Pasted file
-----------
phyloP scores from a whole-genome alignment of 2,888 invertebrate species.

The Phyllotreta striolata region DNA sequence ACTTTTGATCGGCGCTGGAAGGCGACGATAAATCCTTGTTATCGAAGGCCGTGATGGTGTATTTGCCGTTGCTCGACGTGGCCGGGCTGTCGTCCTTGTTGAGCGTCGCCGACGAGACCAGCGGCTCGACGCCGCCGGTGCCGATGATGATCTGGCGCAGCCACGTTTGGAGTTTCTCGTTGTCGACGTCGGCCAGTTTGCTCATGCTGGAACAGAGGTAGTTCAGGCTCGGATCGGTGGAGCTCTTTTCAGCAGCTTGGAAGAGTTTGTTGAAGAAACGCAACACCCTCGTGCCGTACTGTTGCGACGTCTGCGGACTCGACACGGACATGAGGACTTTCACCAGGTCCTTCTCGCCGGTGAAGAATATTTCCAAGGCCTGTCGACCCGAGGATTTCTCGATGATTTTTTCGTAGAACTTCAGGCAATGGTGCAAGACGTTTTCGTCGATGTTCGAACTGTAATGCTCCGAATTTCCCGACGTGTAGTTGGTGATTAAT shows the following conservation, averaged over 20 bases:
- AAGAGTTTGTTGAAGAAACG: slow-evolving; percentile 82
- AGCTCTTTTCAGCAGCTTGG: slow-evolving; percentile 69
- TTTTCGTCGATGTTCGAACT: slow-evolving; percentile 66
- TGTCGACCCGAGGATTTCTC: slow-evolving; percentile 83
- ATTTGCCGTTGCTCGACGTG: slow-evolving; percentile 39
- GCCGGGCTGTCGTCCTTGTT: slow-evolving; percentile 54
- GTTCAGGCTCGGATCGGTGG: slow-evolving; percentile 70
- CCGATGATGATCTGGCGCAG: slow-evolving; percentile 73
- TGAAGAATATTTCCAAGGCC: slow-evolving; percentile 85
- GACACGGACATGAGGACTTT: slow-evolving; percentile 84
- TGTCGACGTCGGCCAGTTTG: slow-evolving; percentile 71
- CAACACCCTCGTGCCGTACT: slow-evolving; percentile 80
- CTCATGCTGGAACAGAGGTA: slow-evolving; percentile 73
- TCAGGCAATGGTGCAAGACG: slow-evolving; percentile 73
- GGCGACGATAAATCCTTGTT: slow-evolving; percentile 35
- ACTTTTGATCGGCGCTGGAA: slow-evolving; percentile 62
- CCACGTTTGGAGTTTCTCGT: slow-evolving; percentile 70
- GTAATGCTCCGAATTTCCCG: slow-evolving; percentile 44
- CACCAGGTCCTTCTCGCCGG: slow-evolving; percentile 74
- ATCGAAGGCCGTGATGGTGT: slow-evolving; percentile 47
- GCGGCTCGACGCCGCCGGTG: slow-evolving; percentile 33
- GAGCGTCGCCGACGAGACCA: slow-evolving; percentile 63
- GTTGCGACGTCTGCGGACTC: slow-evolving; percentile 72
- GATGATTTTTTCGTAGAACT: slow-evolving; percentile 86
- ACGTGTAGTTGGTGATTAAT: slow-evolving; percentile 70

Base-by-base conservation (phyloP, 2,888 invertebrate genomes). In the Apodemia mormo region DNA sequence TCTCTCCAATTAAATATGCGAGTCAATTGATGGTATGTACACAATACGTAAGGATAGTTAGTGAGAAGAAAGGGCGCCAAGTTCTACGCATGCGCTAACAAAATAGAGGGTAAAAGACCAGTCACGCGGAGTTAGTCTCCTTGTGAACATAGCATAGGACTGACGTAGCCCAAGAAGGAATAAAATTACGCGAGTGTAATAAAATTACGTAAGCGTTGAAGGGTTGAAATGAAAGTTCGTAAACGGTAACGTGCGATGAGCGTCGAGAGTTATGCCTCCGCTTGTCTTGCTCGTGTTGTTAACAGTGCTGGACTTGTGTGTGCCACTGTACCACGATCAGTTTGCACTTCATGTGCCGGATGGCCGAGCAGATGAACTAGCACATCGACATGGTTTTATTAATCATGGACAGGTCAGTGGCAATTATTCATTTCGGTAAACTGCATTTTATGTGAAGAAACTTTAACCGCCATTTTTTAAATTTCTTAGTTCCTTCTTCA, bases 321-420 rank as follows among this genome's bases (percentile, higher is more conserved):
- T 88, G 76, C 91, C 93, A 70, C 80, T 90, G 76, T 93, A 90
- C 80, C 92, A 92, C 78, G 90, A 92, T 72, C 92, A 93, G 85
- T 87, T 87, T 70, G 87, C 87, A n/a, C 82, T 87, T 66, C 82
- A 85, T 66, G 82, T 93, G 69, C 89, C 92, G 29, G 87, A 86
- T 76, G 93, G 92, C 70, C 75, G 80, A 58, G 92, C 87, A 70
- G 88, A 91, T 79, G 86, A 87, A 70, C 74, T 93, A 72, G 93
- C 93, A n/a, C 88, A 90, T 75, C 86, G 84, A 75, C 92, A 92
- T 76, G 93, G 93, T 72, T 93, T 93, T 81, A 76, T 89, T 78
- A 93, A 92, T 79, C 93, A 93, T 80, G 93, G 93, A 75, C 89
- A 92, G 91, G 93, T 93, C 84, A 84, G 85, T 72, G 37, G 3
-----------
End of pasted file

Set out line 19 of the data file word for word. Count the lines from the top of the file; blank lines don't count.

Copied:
- CCACGTTTGGAGTTTCTCGT: slow-evolving; percentile 70